Medicine during my career (Part 1)
By Dr. T. Jock Murray
For The Advocate
The Good (?) Old Days
When I entered medical school in 1958, it seemed an exciting time to become a physician. There were new vaccines, dramatic surgeries, psychiatric drugs, early pacemakers, and the first kidney transplants. The concept of a randomized clinical trial was being applied to show if a treatment really worked. Watson and Crick cracked the DNA code. Some of these advances were in early stages but we could see the future. In the post WWII era there was a sense of hope and a belief that science and medicine would bring great changes.
It was not difficult getting into medical school. They were looking for qualified candidates and 30 percent of my class were Americans, many of them Jews who had trouble getting into American schools. There was one woman. My medical education was standard for the time, a pattern of two years of mostly lectures, followed by two years of increasing clinical contact with patients, followed by a year of a gruelling rotating internship, which earned me $100 a month. Janet and I, with two small children, paid rent of $95 a month.
Looking back on my training, it was a good education but lacked many features in current medical education. Our teachers wanted us to be well rounded, ethical and professional physicians, but they took a lot of things for granted. We did not have teaching on medical ethics, medical economics, professionalism, or sexuality. There was no communication skills training. We were expected to pick up clinical skills on the wards so there was no clinical skills training program. There was no community practice experience, no training for office practice, no emphasis on collaboration with other health professionals, and no discussion of the social determinants of disease. They expected the graduate physician to have all these qualities, knowledge and skills, but the expectation was that we would acquire them by years of experience. These are all now part of the education of a future physician.
The hospitals in the late 1950s seemed modern, well-staffed and up to date. Again, looking back we can see how much has changed. The Victoria General Hospital, the most modern and largest teaching hospital, had a small emergency room, no intensive care unit, no dialysis unit, no cancer unit, no palliative care, no interventional radiology and no automated laboratory tests. A large hospital like the VGH looked like a large Holiday Inn with a radiology department and a few operating rooms. The administrative area was small with an administrator, a medical director, and a head of nursing, with their secretaries. Everything seemed to work well and there were no waiting lists.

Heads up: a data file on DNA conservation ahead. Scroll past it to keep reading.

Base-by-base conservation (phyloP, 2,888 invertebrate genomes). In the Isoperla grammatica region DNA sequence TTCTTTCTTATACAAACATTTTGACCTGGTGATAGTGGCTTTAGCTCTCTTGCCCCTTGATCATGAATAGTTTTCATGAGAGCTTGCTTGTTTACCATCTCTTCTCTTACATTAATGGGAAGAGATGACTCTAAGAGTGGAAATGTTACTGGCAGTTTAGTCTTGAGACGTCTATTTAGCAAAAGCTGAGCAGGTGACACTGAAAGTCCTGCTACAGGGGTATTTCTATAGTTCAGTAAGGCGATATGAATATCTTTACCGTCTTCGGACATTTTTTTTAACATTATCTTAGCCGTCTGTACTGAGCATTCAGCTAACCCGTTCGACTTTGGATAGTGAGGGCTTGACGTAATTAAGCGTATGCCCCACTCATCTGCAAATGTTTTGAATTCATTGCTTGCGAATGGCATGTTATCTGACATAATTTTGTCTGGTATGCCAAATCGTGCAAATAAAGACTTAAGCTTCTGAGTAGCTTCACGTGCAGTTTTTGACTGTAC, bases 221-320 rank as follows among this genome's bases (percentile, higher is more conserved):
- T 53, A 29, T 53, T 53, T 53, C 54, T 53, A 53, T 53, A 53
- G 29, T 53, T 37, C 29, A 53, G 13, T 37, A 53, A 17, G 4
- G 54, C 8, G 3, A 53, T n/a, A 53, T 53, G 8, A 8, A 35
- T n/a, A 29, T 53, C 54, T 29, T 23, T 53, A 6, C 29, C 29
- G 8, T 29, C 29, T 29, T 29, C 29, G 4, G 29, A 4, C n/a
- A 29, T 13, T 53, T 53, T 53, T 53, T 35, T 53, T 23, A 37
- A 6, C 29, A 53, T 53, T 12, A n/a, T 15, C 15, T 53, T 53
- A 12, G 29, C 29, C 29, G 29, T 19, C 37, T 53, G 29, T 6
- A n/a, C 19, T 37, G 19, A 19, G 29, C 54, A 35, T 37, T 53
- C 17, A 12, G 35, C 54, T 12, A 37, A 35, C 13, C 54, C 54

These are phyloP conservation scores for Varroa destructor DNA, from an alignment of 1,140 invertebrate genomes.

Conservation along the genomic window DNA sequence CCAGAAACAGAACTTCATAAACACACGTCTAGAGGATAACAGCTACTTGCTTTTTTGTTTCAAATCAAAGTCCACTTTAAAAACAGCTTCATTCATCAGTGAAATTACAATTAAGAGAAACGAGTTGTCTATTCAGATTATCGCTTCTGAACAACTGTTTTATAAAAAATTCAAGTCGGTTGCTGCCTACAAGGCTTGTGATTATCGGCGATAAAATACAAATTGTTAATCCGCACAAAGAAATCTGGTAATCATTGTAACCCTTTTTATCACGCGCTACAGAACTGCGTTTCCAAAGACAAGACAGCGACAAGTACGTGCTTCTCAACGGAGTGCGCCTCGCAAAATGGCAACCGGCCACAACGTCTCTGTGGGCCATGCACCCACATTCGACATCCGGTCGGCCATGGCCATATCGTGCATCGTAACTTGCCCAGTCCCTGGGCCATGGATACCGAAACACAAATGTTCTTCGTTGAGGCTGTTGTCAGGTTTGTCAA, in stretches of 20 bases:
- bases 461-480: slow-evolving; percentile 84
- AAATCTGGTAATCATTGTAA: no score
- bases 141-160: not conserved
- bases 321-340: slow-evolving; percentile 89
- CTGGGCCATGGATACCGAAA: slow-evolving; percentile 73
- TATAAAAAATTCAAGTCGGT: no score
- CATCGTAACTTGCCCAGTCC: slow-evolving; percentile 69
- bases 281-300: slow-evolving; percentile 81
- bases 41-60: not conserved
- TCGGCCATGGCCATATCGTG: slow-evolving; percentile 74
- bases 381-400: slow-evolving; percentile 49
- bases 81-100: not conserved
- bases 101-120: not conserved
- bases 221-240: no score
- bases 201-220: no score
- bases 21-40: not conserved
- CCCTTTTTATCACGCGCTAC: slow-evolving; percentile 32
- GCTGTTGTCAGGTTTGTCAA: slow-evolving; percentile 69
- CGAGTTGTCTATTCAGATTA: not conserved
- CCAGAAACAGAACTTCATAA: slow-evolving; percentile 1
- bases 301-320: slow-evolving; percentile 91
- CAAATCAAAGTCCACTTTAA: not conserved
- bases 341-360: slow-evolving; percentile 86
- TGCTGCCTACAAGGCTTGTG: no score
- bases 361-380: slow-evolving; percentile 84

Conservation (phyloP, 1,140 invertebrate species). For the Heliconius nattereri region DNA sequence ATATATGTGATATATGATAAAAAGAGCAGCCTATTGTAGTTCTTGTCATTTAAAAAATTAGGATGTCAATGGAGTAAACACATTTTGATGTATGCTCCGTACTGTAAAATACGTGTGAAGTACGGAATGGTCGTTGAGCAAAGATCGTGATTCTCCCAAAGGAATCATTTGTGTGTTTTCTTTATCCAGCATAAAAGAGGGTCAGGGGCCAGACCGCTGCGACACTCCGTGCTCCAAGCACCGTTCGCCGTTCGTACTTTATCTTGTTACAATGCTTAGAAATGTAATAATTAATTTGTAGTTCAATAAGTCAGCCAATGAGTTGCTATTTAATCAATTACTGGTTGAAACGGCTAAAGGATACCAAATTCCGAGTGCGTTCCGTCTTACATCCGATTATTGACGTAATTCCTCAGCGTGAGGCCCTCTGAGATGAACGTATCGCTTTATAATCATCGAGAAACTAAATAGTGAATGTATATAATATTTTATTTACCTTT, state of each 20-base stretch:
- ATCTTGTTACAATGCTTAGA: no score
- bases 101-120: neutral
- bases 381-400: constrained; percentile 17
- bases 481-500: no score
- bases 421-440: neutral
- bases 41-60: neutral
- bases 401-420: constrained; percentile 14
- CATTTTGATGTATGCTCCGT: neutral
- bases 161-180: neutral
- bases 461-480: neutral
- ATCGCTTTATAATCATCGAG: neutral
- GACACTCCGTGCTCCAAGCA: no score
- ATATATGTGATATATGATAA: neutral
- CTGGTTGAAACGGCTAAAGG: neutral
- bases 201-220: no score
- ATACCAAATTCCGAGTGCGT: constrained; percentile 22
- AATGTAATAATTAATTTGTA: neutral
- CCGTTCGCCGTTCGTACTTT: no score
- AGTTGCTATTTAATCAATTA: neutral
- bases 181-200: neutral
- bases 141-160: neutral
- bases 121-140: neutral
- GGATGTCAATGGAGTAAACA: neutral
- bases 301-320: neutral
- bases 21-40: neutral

Most of my class went into general practice for a few years before deciding to make their life as family doctors or to return to postgraduate study. Some years in family practice was a valuable experience for a specialist and provided a lot of doctors to the community.
I spent two years as a solo family doctor in a small community, and although I loved the patients and the practice, the demands on a family doctor in that era were grueling and allowed little time for family or personal life. There was little time for continuing education. Days were long and I was always on call. An office visit was $3 and a house call was $5. Pre and postnatal care and delivery of a baby was $85. I delivered 200 babies during those years.
I was fully involved in hospital care, admitted and cared for my patients and assisted at surgery. Patients stayed in hospital for long periods, often for a series of daily tests. Cataract patients stayed for two weeks with their heads sandbagged so they wouldn’t move. Many of the patients in hospital were not very sick, and long periods of rest following procedures, childbirth and surgeries were routine.
If you worked all the time as a family doctor, and were always available and on call nights and weekends, you were regarded by the community as “the good doctor” but they didn’t notice how many physicians then had problems in their family and personal lives as a result.
There have been many changes. First, there is the remarkable quality of the current applicants to medical school, and we can take only a small fraction of them. Most students in medicine are women, and this has been a very positive change. Students will have to choose early whether to go into family medicine, or what specialty they will apply for, and there is no guarantee that they will get their choice. Hospitals are much busier places, with many services not seen in my early years, and most people are very sick, but the hospital stays are shorter. Most patients that would have been admitted to hospital in 1958 are now tested and treated as an outpatient.
In the 62 years since I entered medical school the changes in medicine have been dramatic in terms of the diseases now treatable, the tests available and the impact on population health and life expectancy.
On a personal note, in recent years I noticed a suspicious lump on my neck. It was investigated with CT scan, and then a PET scan. Following a diagnosis of lymphoma, I began a combination of therapies that have the promise of benefit and even cure. In the early part of my career, none of these tests and none of these therapies were available, and the disease was fatal.
Next week, in Part 2, I will discuss other changes in care, treatment and knowledge in medicine and some predictions and hopes for the future.